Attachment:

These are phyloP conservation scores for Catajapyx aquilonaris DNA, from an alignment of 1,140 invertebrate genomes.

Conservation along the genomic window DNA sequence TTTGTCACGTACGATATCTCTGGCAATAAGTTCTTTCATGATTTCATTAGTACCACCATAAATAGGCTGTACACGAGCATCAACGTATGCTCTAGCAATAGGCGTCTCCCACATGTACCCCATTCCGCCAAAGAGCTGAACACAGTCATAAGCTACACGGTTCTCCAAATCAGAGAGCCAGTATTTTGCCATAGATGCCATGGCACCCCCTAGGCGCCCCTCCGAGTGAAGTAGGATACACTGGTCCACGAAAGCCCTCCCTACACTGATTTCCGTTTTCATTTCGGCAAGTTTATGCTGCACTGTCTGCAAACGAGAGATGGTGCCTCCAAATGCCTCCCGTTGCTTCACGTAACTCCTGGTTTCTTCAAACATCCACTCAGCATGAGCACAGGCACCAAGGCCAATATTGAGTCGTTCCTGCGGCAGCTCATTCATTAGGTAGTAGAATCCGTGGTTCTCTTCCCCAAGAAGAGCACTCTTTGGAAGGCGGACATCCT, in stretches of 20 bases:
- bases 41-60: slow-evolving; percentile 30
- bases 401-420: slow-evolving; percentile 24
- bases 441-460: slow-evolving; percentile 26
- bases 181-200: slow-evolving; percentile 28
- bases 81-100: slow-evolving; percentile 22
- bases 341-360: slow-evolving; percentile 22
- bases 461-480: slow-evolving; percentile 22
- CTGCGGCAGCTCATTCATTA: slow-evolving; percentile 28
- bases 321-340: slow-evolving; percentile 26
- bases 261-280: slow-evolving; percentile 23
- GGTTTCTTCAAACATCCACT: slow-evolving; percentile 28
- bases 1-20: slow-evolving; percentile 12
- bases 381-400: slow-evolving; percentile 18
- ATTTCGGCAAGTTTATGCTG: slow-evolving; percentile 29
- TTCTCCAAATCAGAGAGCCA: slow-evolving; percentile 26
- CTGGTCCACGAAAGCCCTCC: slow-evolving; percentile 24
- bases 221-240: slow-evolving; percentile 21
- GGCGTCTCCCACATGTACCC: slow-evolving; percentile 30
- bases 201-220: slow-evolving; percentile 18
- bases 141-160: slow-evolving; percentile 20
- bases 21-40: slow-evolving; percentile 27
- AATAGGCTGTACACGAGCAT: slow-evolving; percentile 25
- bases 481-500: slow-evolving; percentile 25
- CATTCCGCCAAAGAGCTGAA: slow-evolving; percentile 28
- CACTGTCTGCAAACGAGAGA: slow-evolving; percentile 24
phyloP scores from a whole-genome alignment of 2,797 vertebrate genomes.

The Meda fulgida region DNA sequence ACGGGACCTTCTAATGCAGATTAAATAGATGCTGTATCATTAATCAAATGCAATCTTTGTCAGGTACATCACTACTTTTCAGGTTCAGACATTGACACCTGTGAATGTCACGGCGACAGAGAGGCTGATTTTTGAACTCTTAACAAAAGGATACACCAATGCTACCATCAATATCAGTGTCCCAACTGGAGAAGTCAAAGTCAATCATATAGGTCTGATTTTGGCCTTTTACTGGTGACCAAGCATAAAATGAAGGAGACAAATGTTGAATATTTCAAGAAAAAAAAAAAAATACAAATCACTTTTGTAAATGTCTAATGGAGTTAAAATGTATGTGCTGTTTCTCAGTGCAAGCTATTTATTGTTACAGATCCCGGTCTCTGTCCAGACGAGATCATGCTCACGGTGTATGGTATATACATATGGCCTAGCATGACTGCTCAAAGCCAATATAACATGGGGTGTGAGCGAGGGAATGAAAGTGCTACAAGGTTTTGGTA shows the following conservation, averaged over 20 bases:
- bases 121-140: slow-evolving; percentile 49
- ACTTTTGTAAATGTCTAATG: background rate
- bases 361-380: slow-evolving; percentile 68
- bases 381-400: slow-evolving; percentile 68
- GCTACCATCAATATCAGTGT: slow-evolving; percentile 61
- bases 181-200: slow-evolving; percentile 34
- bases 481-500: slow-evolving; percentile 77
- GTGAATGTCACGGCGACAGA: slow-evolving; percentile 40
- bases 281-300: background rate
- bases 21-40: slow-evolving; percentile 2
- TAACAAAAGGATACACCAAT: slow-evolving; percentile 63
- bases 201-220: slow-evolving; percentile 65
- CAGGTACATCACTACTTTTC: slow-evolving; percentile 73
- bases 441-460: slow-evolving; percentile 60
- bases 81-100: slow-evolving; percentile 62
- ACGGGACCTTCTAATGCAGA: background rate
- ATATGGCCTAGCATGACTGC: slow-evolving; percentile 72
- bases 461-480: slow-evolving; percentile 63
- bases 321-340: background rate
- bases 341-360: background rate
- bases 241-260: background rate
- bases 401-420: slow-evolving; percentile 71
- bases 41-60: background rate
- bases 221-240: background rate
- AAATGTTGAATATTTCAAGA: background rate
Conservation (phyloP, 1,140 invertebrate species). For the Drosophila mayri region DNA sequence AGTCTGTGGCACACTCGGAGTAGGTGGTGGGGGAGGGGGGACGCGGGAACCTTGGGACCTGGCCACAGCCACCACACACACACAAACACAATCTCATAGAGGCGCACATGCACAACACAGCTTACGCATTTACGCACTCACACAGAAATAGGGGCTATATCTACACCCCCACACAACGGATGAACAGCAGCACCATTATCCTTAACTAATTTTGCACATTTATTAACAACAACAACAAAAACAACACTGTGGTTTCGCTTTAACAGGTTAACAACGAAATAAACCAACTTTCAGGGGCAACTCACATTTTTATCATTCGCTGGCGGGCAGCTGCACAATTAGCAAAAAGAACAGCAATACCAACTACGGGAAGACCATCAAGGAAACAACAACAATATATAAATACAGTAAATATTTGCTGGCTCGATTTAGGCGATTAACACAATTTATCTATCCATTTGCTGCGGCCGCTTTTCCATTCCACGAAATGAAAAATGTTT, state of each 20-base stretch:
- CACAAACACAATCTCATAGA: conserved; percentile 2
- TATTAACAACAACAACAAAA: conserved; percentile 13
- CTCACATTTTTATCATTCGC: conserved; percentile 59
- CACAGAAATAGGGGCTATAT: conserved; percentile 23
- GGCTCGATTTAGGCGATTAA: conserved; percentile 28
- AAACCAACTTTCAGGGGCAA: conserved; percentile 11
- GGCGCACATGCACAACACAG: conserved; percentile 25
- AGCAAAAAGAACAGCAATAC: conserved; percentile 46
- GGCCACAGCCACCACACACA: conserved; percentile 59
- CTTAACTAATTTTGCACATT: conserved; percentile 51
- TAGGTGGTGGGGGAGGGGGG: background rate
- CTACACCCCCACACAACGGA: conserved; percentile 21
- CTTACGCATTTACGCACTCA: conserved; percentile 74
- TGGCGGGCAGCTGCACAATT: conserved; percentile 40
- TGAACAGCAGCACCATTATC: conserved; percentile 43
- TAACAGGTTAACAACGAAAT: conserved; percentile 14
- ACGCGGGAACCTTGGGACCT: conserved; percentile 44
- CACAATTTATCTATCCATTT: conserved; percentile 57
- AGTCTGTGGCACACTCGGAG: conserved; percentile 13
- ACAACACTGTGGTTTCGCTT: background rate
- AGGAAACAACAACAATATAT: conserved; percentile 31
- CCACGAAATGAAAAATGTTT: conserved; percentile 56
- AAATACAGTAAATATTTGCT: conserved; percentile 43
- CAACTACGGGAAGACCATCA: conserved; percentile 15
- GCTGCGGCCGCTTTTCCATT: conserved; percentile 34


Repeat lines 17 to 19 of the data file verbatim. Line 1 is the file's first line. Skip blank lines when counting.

- TTCTCCAAATCAGAGAGCCA: slow-evolving; percentile 26
- CTGGTCCACGAAAGCCCTCC: slow-evolving; percentile 24
- bases 221-240: slow-evolving; percentile 21